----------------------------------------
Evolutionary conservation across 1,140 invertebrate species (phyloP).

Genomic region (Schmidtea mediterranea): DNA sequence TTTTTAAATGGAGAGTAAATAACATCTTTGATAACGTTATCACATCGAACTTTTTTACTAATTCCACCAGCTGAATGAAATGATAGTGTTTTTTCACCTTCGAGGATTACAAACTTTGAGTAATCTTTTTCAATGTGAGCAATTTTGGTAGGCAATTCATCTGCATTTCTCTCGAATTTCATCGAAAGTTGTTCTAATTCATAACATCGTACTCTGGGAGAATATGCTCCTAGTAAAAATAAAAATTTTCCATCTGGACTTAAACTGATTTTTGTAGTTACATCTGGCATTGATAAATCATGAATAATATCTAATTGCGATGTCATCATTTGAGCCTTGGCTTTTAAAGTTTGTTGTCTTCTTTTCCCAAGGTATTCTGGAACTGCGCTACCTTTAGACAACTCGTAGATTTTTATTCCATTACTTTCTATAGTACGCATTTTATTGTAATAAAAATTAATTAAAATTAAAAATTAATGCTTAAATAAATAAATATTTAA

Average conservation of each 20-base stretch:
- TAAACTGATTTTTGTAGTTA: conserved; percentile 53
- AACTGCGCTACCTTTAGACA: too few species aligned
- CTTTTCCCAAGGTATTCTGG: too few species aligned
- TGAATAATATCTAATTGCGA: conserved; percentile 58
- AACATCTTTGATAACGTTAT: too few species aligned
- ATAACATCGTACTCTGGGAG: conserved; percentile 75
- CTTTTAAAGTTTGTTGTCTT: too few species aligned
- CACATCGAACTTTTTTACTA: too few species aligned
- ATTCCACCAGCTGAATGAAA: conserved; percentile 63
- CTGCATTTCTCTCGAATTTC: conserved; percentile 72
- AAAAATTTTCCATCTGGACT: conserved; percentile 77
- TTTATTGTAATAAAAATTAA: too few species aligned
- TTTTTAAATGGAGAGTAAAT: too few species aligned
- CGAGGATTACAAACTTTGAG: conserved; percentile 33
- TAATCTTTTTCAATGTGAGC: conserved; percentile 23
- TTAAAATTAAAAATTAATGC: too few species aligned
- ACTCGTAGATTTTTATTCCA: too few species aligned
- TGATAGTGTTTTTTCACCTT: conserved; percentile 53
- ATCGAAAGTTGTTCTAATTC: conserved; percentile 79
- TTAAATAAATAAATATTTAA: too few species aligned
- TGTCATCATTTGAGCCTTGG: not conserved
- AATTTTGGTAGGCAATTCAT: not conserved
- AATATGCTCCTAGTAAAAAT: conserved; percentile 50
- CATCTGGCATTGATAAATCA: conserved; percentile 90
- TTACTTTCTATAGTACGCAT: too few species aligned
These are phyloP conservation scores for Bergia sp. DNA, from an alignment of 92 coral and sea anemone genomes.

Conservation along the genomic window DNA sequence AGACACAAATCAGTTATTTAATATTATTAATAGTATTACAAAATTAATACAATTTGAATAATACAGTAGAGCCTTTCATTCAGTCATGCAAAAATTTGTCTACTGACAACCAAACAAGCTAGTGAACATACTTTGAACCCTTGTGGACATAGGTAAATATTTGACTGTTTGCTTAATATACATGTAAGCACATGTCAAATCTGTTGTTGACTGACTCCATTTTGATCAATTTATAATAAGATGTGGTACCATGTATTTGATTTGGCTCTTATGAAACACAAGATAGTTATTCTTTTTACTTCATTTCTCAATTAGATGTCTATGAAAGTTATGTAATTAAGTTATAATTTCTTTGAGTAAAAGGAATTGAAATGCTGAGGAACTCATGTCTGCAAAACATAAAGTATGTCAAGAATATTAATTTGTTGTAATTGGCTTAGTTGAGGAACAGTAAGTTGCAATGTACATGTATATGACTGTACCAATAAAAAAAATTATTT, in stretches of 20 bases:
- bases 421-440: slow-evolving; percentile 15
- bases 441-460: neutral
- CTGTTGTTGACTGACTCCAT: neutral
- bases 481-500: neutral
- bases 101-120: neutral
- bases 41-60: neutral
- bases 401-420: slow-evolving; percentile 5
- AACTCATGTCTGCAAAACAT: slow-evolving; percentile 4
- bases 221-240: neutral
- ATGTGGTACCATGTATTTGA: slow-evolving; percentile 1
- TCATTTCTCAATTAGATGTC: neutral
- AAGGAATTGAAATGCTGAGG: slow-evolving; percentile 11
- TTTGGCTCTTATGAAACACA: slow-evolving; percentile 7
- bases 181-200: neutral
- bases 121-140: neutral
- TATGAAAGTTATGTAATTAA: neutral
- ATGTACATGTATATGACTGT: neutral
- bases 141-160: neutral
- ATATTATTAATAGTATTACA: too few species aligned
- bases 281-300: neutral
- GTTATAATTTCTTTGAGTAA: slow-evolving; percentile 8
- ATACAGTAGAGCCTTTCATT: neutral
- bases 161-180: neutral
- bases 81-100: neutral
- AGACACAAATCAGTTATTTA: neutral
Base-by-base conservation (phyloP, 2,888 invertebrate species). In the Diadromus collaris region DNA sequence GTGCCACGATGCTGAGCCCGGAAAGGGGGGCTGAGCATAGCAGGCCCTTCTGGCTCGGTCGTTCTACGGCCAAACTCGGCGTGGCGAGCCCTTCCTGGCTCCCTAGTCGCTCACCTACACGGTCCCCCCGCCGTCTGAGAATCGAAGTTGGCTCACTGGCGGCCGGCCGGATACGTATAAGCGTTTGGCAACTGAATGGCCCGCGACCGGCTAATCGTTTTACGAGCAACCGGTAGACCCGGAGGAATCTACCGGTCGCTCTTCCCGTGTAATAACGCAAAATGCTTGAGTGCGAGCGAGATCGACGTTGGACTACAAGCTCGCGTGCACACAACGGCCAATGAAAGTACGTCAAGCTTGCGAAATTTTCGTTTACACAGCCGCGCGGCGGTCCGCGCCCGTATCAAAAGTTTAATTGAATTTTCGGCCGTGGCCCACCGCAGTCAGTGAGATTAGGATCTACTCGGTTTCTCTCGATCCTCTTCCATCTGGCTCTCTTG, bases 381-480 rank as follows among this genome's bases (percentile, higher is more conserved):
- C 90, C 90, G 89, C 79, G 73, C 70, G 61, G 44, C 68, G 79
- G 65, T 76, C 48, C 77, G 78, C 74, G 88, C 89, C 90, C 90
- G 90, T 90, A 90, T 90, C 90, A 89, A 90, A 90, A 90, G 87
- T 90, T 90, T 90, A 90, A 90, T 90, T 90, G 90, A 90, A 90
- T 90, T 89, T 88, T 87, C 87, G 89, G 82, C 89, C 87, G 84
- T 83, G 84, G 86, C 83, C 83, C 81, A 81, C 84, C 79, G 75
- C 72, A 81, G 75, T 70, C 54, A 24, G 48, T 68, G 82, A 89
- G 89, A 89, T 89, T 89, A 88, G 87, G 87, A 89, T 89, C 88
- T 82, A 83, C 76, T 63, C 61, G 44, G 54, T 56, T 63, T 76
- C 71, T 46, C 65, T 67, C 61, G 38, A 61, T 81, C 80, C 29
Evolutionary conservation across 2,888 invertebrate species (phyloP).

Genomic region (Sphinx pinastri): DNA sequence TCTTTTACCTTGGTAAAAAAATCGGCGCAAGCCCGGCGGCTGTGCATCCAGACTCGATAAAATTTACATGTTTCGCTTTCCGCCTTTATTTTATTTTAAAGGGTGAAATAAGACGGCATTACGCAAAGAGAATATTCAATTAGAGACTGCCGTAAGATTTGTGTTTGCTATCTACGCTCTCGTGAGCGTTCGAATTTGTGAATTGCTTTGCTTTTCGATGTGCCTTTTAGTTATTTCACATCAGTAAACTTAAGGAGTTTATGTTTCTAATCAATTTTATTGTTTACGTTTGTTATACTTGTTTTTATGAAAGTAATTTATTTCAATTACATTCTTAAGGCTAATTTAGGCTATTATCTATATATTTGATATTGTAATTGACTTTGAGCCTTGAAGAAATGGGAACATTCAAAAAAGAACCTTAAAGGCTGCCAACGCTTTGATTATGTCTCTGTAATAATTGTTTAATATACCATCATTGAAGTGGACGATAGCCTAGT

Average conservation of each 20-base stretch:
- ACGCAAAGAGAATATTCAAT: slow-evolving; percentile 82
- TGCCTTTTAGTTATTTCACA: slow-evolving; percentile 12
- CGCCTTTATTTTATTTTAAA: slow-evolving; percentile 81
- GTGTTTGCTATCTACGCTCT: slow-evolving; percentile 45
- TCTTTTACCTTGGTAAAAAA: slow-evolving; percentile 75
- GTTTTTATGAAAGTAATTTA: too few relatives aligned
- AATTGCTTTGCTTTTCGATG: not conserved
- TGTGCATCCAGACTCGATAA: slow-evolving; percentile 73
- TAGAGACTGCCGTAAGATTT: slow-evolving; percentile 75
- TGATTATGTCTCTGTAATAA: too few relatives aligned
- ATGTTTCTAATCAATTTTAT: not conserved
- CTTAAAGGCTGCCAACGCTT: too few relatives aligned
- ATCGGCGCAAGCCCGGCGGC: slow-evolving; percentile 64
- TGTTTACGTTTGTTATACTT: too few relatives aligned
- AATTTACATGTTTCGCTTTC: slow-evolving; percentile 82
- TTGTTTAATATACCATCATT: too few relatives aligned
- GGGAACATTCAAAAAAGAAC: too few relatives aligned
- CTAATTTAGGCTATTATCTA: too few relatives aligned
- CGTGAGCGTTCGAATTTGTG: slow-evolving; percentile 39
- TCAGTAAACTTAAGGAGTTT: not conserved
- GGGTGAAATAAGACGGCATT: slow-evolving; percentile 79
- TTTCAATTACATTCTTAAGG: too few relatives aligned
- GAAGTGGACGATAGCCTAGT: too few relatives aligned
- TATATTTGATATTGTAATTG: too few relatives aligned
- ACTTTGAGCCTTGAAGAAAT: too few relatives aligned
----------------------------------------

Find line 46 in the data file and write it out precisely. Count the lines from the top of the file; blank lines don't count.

- TATGAAAGTTATGTAATTAA: neutral